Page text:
By: Jacob Elyachar, jakes-take.com
Of all the characters in the Marvel Comics encyclopedia, I have to say that Doctor Strange remains one of my all-time favorites.
Every time I played Marvel Ultimate Alliance on my Nintendo GameCube, I always put him on my team because of his omnipresent magical capabilities. Also, his recently relaunched comic book series (penned by Kansas City native Jason Aaron and art by Chris Bachalo) remains the only solo title I collect from the House of Ideas.
When I heard that the Sorcerer Supreme was going to make a house call on the silver screen, I bypassed Captain America: Civil War and put my eggs in one basket and decided it was going to be the only Marvel film I see in theatres this year. This movie actually rocked!
From the Ancient One (elegantly played by the fierce Tilda Swinton)’s first confrontation with the film’s antagonist Kaecilius (Mads Mikkelsen) and his followers to Doctor Strange’s transformative visit to the astral plane, this movie was a pure joy to watch from start to finish.
Benedict Cumberbatch’s on-point portrayal of the arrogant surgeon turned magic practitioner ushered in a new chapter of Marvel cinema. He mastered the character of Stephen Strange and charisma radiated from the screen. There might be a strong possibility that Cumberbatch’s Strange may replace either Robert Downey, Jr.’s Tony Stark or Chris Evans’ Captain America as a central character in the Marvel Cinematic Universe’s future. If that scenario plays out, I honestly believe that Cumberbatch is a worthy candidate to be one of the anchors of this impeccable franchise.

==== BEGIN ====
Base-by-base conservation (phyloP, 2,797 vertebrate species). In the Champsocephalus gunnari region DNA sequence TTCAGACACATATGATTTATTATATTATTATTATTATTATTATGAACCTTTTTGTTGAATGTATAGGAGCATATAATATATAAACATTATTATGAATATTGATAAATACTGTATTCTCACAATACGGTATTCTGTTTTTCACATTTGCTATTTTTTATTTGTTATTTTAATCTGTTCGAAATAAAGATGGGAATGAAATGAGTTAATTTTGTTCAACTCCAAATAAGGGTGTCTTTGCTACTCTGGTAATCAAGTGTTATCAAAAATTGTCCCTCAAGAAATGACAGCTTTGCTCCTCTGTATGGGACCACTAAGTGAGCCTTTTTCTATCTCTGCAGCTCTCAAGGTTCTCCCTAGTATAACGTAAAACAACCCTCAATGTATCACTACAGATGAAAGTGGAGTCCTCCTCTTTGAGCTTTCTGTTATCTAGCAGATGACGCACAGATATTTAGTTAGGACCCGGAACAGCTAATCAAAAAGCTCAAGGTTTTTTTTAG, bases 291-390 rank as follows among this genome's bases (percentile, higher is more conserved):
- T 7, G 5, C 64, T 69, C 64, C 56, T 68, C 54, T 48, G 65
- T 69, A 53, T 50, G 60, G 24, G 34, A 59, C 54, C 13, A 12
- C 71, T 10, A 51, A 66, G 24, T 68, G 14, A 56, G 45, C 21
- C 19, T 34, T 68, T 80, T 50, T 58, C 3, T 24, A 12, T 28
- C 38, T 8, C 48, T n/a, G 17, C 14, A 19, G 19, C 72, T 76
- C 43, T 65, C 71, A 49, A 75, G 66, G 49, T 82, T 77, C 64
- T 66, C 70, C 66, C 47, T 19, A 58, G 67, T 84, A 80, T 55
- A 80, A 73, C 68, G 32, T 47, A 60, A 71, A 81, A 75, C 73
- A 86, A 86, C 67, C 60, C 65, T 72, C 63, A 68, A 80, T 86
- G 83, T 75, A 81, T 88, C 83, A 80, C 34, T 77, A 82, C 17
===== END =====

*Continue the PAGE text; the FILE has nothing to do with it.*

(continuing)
Fans were a bit irate during the film’s initial casting announcements when they announced that Oscar-winning actress Tilda Swinton and Golden Globe-nominated actor Chiwetel Ejiofor were cast as the Ancient One and Strange’s future rival, Baron Mordo, respectively. The fans thought that they should have had an Asian actor portray the mentor, while they expected a white actor would play the wicked warlock. However, both actors delivered excellent performances and proved fanboys wrong. Hopefully, this is not the last we see of each character.
Two additional strengths came from Doctor Strange’s story and cinematography. The screenplay was written by Scott Derrickson (who also directed the film), and C. Robert Cargill, while Jon Spaihts assisted the duo with drafting the overall story. Peppered throughout the feature were great pieces of dialogue with zingers and jokes mixed in. I highly recommend watching the scenes where Strange interacts with Wong (Benedict Wong) at the Ancient One’s library, moviegoers will get a few chuckles out of the awkward exchanges.
The cinematography was out of this world! At times, moviegoers would think that they were watching Marvel Studios’ version of Inception especially during the duels between Strange, Mordo, and the Ancient One with Kaecilius and his forces. Cinematography director Ben Davis and his team deserve kudos (and hopefully award nominations) for bringing the Sanctum Sanctorum and the Dark Dimension (and its ruler) to life.
Final thoughts & grade: Doctor Strange is probably one of the best Marvel Studios films that the movie company has made this decade outside of Avengers: Age of Ultron and Guardians of the Galaxy. With its excellent acting ensemble, sturdy screenplay, and outstanding cinematography, they made the wishes of many true believers come true and set the bar extraordinary high for future superhero films. A+